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‘No end day in sight’: B.C. businesses await financial support as COVID shutdowns begin

Click to play video: 'COVID-19 restrictions: For small businesses, help can’t come soon enough'
COVID-19 restrictions: For small businesses, help can’t come soon enough
WATCH: A professional dancer and instructor is facing a double-whammy because of measures meant to contain the spread of COVID-19. Portia Favro can't conduct her dance classes — despite having paid her January studio rent in advance — and she's concerned she won't be allowed to perform. Emad Agahi reports – Dec 22, 2021

Portia Favro has danced across a Vancouver studio for what may be the last time for several weeks.

Like other fitness and movement facilities, the Vancouver Burlesque Company studio must close under new public health restrictions that take effect at midnight on Wednesday.

“How would you feel if you lost 100 per cent of your livelihood in less than 24 hours, with no end day in sight?” the instructor and performer said in an interview.

“This one comes out of left field, for sure.”

On Tuesday, public health officials announced a new set of COVID-19 closures aimed at curbing the spread of the highly-mutated and infectious Omicron variant.

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Bars, nightclubs, gyms, fitness centres and dance studios must shutter until Jan. 18 at the earliest.

The province promised financial support for those businesses at the same time, but details have yet to be released.

“Basically they did the announcement and just went into talking about rapid tests,” said Favro.

“A lot of us have already pre-paid for our January studio space and we’re not going to receive that financial compensation back.”

Click to play video: 'Ottawa announces help for businesses hurt by COVID restrictions'
Ottawa announces help for businesses hurt by COVID restrictions

Shirley Bond, interim leader of the Official Opposition BC Liberals, said she understands the need for new restrictions, but said the province should have been prepared with business supports prior to the announcement.

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“We were very disappointed to see the minister not provide certainty for small businesses at the same time that new restrictions were put in place,” she told Global News.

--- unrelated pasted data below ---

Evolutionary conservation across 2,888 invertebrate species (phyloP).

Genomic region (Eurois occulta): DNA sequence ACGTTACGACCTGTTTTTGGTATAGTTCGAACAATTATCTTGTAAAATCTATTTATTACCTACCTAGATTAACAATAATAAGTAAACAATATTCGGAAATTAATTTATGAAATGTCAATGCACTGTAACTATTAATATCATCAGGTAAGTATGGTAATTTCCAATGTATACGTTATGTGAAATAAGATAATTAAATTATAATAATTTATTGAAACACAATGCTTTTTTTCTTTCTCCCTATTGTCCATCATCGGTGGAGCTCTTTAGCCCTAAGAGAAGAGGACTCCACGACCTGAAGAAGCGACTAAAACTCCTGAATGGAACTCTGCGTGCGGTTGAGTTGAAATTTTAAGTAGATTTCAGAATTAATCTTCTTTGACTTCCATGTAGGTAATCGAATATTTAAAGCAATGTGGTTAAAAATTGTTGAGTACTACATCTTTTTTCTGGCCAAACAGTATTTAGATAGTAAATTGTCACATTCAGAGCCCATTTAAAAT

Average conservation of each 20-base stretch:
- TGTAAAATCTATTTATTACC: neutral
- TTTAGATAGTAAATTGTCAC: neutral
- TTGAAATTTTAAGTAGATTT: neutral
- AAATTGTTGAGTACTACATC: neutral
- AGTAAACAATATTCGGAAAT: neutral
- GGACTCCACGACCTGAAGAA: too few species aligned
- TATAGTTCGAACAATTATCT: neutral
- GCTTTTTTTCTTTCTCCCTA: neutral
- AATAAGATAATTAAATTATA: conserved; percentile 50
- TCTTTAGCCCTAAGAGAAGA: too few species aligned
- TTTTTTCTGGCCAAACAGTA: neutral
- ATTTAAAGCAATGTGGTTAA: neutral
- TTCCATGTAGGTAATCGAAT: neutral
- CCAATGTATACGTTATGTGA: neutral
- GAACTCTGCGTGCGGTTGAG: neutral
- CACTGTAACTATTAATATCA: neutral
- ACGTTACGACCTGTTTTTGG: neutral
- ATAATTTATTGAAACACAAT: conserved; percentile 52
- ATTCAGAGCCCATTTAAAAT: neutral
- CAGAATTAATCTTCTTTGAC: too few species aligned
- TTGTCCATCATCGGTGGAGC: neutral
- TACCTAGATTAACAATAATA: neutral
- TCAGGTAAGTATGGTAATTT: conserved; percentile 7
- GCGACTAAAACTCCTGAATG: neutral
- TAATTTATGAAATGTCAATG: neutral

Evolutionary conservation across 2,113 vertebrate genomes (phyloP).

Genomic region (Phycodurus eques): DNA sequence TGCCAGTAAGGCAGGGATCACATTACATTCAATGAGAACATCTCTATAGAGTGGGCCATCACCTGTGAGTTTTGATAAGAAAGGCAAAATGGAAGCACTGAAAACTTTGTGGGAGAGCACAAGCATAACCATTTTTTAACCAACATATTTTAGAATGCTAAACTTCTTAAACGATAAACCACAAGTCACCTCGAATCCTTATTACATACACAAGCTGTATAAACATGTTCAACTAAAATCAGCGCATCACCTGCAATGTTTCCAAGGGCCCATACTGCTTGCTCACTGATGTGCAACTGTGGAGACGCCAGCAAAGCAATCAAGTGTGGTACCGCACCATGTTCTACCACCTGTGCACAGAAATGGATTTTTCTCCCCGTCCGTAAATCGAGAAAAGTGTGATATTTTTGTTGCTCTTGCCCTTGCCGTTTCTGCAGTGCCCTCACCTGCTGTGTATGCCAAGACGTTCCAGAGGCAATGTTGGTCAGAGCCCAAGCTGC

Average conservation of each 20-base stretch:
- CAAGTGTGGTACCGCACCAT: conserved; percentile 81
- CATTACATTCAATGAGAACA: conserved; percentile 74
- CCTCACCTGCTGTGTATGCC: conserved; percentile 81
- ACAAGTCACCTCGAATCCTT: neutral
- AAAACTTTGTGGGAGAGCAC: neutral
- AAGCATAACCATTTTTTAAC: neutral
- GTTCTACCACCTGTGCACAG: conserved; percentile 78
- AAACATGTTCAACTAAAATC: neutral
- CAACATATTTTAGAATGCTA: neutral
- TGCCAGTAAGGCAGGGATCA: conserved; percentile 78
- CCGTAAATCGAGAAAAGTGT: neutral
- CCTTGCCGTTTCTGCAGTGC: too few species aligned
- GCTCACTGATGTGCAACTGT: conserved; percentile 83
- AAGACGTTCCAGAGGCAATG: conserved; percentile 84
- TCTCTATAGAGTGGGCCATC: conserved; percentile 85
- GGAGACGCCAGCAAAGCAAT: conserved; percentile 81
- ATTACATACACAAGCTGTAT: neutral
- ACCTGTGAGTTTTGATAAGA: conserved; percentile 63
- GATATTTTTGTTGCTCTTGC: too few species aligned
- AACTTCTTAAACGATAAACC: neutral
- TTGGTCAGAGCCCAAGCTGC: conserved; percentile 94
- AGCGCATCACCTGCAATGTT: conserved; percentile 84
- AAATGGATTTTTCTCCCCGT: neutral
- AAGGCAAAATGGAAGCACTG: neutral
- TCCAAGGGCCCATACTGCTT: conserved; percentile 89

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“Saying that we’re going to think about it, it’s coming soon, really causes more anxiety and small businesses deserve more than that.”

The federal government announced its support package for businesses on Wednesday, expanding eligibility for its Canada Worker Lockdown Benefit to workers whose place of employment has been slapped with capacity-limiting restrictions of 50 per cent or more.

The Local Lockdown Program, which includes rent and wage subsidies, will also expand to include any employers that are subject to restrictions that cap their capacity at 50 per cent or more.

Click to play video: 'Hold the drinks, and the dancing: B.C. orders bars and nightclubs to shut down'
Hold the drinks, and the dancing: B.C. orders bars and nightclubs to shut down

The B.C. government has indicated an announcement could come before Dec. 25 — possibly as early as Thursday.

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Several fitness facility owners have told Global News they’ve never had a positive COVID-19 case in their spaces, and enforce strict health protocols to keep everyone safe, including double-vaccination.

The closures, they say, are both disheartening and confusing.

“Why are we all being penalized for maybe the actions of a few individuals that are not with the program?” asked Favro.

Brenda Dhillon, owner of the SpinHouse Cycling Studio in Fleetwood, said participants in their final classes Wednesday morning were sad to hear about the closures, and rely on the facility for a sense of community and support.

“There was a lot of frustration in the studio,” said Dhillon.

“It’s hard to digest, it’s hard to go into for a third time after you’ve already come out of two very stressful shutdowns, unable to predict the future or know if you’re going to be able to continue operating.”

Dhillon said her studio has accessed COVID-19 rent subsidies in the past and is anxiously awaiting news of additional supports from the B.C. government.

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